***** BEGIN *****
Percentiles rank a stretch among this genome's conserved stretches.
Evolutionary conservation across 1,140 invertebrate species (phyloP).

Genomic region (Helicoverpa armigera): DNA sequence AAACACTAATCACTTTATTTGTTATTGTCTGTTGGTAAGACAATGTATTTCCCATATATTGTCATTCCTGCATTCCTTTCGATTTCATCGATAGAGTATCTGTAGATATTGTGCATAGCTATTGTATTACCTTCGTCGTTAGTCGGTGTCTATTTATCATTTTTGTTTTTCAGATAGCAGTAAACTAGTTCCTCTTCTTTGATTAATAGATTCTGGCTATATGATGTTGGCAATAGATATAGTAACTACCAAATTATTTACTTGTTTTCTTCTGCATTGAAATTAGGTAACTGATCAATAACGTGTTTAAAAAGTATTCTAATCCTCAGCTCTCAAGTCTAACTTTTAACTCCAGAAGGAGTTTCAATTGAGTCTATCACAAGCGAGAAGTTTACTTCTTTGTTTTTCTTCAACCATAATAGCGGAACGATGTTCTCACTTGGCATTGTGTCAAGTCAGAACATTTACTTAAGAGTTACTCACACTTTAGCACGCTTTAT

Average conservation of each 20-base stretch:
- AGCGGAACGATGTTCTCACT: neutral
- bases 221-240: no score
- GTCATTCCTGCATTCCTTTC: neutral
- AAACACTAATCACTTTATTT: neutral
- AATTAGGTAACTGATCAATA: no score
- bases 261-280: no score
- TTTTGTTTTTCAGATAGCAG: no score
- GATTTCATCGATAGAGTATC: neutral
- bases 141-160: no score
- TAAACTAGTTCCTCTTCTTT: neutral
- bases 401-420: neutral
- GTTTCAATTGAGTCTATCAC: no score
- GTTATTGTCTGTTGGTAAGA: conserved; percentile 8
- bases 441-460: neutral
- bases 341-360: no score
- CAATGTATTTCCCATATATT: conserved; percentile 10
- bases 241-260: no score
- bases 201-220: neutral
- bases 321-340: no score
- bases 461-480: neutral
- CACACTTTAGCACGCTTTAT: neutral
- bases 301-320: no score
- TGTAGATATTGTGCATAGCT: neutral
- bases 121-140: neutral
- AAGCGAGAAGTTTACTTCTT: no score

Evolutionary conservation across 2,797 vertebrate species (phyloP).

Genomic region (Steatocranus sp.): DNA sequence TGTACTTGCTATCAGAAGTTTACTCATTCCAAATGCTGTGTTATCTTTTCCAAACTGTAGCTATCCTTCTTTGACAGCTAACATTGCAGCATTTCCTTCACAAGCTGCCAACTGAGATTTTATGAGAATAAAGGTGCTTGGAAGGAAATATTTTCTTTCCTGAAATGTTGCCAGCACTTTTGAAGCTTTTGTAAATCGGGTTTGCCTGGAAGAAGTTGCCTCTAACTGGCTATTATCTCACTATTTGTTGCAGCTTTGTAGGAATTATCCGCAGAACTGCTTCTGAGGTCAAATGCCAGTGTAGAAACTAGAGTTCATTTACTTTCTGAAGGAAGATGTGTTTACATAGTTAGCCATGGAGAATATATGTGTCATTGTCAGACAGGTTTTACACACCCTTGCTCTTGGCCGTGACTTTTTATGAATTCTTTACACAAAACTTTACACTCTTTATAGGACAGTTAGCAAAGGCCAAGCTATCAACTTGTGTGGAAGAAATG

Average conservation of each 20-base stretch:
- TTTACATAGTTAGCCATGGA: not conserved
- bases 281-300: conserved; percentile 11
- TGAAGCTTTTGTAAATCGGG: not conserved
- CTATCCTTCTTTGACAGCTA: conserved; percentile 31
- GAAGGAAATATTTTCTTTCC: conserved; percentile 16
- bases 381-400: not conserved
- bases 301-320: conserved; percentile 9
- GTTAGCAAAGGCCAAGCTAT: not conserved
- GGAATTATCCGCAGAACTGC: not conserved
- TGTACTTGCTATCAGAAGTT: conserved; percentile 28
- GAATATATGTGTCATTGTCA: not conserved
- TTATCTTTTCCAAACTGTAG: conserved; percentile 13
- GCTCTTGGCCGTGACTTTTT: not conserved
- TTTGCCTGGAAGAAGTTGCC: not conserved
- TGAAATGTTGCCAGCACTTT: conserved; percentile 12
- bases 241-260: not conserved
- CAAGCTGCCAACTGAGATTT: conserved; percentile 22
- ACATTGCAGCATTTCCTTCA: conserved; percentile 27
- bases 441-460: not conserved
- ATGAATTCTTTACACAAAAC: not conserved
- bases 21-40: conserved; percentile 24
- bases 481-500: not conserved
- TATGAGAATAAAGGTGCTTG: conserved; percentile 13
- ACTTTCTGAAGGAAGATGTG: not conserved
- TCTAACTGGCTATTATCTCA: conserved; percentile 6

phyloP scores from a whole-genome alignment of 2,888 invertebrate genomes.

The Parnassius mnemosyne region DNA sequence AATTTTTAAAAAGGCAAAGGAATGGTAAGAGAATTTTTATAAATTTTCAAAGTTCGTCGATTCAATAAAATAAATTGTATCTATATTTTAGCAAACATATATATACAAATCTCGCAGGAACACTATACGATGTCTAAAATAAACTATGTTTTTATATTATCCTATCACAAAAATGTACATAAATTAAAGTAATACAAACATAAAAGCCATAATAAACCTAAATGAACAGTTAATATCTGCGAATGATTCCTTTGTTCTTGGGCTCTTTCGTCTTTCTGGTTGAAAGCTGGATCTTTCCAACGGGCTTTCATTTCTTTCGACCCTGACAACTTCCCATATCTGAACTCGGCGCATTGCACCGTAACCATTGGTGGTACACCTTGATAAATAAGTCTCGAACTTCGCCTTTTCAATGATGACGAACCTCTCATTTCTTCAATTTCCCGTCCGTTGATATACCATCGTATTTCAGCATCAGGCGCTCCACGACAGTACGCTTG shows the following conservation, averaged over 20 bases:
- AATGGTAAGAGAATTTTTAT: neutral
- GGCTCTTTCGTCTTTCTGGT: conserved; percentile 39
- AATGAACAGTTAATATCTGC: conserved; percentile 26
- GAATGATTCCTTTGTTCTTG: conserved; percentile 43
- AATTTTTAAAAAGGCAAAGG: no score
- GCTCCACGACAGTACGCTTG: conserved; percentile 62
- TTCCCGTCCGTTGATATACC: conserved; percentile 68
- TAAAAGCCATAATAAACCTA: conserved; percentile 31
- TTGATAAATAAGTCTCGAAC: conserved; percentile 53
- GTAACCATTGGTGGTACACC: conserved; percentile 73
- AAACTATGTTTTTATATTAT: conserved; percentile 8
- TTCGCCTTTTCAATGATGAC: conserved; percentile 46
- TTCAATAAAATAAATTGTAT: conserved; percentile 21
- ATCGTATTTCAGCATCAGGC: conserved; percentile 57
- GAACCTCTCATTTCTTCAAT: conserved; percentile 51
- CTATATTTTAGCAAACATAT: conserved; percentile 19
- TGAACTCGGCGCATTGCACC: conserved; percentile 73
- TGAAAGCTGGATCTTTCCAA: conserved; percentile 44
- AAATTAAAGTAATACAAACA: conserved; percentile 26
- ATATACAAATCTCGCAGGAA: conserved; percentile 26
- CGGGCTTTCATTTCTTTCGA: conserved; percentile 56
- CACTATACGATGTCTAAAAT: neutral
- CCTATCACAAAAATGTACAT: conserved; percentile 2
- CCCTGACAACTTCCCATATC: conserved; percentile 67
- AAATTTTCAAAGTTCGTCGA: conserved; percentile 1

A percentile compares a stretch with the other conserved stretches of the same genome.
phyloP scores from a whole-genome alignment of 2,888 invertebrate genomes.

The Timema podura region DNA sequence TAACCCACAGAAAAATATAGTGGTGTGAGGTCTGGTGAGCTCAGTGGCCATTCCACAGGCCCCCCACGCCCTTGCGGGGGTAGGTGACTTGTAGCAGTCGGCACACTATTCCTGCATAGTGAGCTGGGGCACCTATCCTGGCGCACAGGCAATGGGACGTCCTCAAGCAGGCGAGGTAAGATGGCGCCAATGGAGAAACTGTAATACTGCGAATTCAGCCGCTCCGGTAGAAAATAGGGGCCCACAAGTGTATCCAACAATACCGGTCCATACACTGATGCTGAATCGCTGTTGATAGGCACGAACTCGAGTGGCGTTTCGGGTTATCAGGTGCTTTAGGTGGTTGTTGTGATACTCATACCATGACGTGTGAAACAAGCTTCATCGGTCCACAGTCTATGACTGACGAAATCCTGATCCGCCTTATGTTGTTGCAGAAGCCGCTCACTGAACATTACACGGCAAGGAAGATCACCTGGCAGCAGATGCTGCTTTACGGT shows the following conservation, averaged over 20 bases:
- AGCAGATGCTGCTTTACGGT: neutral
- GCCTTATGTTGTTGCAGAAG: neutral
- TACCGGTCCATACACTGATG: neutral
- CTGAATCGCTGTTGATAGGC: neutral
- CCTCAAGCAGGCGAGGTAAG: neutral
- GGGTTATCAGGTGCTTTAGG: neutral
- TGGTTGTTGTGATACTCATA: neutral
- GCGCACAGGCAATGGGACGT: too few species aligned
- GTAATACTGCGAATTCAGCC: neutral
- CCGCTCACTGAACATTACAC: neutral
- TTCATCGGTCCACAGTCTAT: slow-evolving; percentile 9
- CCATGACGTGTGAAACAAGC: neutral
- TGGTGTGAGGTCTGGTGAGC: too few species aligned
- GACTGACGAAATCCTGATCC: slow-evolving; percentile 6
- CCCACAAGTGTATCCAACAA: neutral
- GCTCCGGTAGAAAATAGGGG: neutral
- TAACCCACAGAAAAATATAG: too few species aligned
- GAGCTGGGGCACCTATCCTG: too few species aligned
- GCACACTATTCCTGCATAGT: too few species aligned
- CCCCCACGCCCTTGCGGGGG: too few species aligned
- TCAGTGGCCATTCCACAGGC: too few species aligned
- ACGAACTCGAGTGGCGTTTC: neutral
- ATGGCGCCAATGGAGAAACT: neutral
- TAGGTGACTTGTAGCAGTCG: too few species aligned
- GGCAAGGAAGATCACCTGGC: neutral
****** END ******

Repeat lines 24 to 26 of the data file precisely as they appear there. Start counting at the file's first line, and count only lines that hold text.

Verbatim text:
- bases 461-480: neutral
- CACACTTTAGCACGCTTTAT: neutral
- bases 301-320: no score